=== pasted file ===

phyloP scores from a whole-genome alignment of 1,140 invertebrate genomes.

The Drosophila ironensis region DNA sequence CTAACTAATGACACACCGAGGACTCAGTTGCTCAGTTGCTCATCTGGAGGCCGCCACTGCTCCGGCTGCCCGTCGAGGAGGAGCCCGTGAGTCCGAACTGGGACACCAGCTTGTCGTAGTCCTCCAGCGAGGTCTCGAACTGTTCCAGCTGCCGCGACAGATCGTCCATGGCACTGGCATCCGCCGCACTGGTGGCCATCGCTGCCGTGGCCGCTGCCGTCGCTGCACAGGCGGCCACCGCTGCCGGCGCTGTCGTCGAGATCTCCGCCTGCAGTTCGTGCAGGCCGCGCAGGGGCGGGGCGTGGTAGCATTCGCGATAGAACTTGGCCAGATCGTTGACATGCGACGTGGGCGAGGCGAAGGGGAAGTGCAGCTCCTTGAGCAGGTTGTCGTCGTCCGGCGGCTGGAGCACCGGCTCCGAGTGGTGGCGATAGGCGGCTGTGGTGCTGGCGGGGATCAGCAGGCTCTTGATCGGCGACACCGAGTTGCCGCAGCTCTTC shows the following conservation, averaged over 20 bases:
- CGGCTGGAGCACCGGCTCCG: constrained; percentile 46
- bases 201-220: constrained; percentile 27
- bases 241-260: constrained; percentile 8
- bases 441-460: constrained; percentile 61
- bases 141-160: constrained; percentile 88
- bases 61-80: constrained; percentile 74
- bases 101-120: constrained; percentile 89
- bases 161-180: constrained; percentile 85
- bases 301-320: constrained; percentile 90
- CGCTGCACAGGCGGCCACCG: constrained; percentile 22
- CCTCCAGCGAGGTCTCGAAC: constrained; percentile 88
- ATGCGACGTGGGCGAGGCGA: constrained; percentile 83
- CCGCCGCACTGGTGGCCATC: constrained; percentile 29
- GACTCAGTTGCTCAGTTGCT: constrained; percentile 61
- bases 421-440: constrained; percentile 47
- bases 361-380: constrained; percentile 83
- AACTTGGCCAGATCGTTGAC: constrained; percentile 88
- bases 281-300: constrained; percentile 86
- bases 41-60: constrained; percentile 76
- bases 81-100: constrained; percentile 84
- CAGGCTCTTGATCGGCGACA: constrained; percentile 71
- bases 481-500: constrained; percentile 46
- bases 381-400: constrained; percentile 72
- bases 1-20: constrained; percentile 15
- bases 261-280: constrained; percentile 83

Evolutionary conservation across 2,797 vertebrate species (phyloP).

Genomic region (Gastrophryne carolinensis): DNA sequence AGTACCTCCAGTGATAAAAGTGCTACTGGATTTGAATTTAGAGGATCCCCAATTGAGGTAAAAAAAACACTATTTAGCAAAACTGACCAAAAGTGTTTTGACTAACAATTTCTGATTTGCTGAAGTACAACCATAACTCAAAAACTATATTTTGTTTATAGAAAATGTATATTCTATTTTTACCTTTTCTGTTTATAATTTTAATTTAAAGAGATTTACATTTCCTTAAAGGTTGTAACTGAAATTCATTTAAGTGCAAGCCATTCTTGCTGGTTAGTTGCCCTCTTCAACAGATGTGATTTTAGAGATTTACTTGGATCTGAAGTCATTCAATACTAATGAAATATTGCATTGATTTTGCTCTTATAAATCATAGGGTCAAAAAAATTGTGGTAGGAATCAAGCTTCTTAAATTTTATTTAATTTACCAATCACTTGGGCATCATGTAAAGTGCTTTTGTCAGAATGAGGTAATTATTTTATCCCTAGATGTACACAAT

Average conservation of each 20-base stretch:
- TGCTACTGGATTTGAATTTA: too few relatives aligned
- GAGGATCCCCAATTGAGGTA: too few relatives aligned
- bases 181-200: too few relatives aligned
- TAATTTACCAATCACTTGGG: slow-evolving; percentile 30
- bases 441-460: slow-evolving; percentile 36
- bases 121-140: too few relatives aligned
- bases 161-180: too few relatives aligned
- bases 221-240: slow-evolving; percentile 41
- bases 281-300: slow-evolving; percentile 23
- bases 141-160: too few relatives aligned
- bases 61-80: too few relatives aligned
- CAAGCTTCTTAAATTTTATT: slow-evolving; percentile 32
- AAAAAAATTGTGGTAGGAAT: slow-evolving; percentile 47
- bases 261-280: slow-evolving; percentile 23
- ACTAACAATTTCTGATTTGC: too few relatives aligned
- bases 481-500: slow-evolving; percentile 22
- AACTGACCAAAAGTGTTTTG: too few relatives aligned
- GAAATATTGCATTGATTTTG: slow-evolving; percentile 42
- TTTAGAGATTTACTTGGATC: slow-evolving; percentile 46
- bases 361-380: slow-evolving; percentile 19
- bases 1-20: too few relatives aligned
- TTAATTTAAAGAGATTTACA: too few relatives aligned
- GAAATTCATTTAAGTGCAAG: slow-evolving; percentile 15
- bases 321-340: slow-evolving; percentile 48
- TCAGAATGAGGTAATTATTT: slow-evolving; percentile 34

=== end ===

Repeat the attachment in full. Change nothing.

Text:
phyloP scores from a whole-genome alignment of 1,140 invertebrate genomes.

The Drosophila ironensis region DNA sequence CTAACTAATGACACACCGAGGACTCAGTTGCTCAGTTGCTCATCTGGAGGCCGCCACTGCTCCGGCTGCCCGTCGAGGAGGAGCCCGTGAGTCCGAACTGGGACACCAGCTTGTCGTAGTCCTCCAGCGAGGTCTCGAACTGTTCCAGCTGCCGCGACAGATCGTCCATGGCACTGGCATCCGCCGCACTGGTGGCCATCGCTGCCGTGGCCGCTGCCGTCGCTGCACAGGCGGCCACCGCTGCCGGCGCTGTCGTCGAGATCTCCGCCTGCAGTTCGTGCAGGCCGCGCAGGGGCGGGGCGTGGTAGCATTCGCGATAGAACTTGGCCAGATCGTTGACATGCGACGTGGGCGAGGCGAAGGGGAAGTGCAGCTCCTTGAGCAGGTTGTCGTCGTCCGGCGGCTGGAGCACCGGCTCCGAGTGGTGGCGATAGGCGGCTGTGGTGCTGGCGGGGATCAGCAGGCTCTTGATCGGCGACACCGAGTTGCCGCAGCTCTTC shows the following conservation, averaged over 20 bases:
- CGGCTGGAGCACCGGCTCCG: constrained; percentile 46
- bases 201-220: constrained; percentile 27
- bases 241-260: constrained; percentile 8
- bases 441-460: constrained; percentile 61
- bases 141-160: constrained; percentile 88
- bases 61-80: constrained; percentile 74
- bases 101-120: constrained; percentile 89
- bases 161-180: constrained; percentile 85
- bases 301-320: constrained; percentile 90
- CGCTGCACAGGCGGCCACCG: constrained; percentile 22
- CCTCCAGCGAGGTCTCGAAC: constrained; percentile 88
- ATGCGACGTGGGCGAGGCGA: constrained; percentile 83
- CCGCCGCACTGGTGGCCATC: constrained; percentile 29
- GACTCAGTTGCTCAGTTGCT: constrained; percentile 61
- bases 421-440: constrained; percentile 47
- bases 361-380: constrained; percentile 83
- AACTTGGCCAGATCGTTGAC: constrained; percentile 88
- bases 281-300: constrained; percentile 86
- bases 41-60: constrained; percentile 76
- bases 81-100: constrained; percentile 84
- CAGGCTCTTGATCGGCGACA: constrained; percentile 71
- bases 481-500: constrained; percentile 46
- bases 381-400: constrained; percentile 72
- bases 1-20: constrained; percentile 15
- bases 261-280: constrained; percentile 83

Evolutionary conservation across 2,797 vertebrate species (phyloP).

Genomic region (Gastrophryne carolinensis): DNA sequence AGTACCTCCAGTGATAAAAGTGCTACTGGATTTGAATTTAGAGGATCCCCAATTGAGGTAAAAAAAACACTATTTAGCAAAACTGACCAAAAGTGTTTTGACTAACAATTTCTGATTTGCTGAAGTACAACCATAACTCAAAAACTATATTTTGTTTATAGAAAATGTATATTCTATTTTTACCTTTTCTGTTTATAATTTTAATTTAAAGAGATTTACATTTCCTTAAAGGTTGTAACTGAAATTCATTTAAGTGCAAGCCATTCTTGCTGGTTAGTTGCCCTCTTCAACAGATGTGATTTTAGAGATTTACTTGGATCTGAAGTCATTCAATACTAATGAAATATTGCATTGATTTTGCTCTTATAAATCATAGGGTCAAAAAAATTGTGGTAGGAATCAAGCTTCTTAAATTTTATTTAATTTACCAATCACTTGGGCATCATGTAAAGTGCTTTTGTCAGAATGAGGTAATTATTTTATCCCTAGATGTACACAAT

Average conservation of each 20-base stretch:
- TGCTACTGGATTTGAATTTA: too few relatives aligned
- GAGGATCCCCAATTGAGGTA: too few relatives aligned
- bases 181-200: too few relatives aligned
- TAATTTACCAATCACTTGGG: slow-evolving; percentile 30
- bases 441-460: slow-evolving; percentile 36
- bases 121-140: too few relatives aligned
- bases 161-180: too few relatives aligned
- bases 221-240: slow-evolving; percentile 41
- bases 281-300: slow-evolving; percentile 23
- bases 141-160: too few relatives aligned
- bases 61-80: too few relatives aligned
- CAAGCTTCTTAAATTTTATT: slow-evolving; percentile 32
- AAAAAAATTGTGGTAGGAAT: slow-evolving; percentile 47
- bases 261-280: slow-evolving; percentile 23
- ACTAACAATTTCTGATTTGC: too few relatives aligned
- bases 481-500: slow-evolving; percentile 22
- AACTGACCAAAAGTGTTTTG: too few relatives aligned
- GAAATATTGCATTGATTTTG: slow-evolving; percentile 42
- TTTAGAGATTTACTTGGATC: slow-evolving; percentile 46
- bases 361-380: slow-evolving; percentile 19
- bases 1-20: too few relatives aligned
- TTAATTTAAAGAGATTTACA: too few relatives aligned
- GAAATTCATTTAAGTGCAAG: slow-evolving; percentile 15
- bases 321-340: slow-evolving; percentile 48
- TCAGAATGAGGTAATTATTT: slow-evolving; percentile 34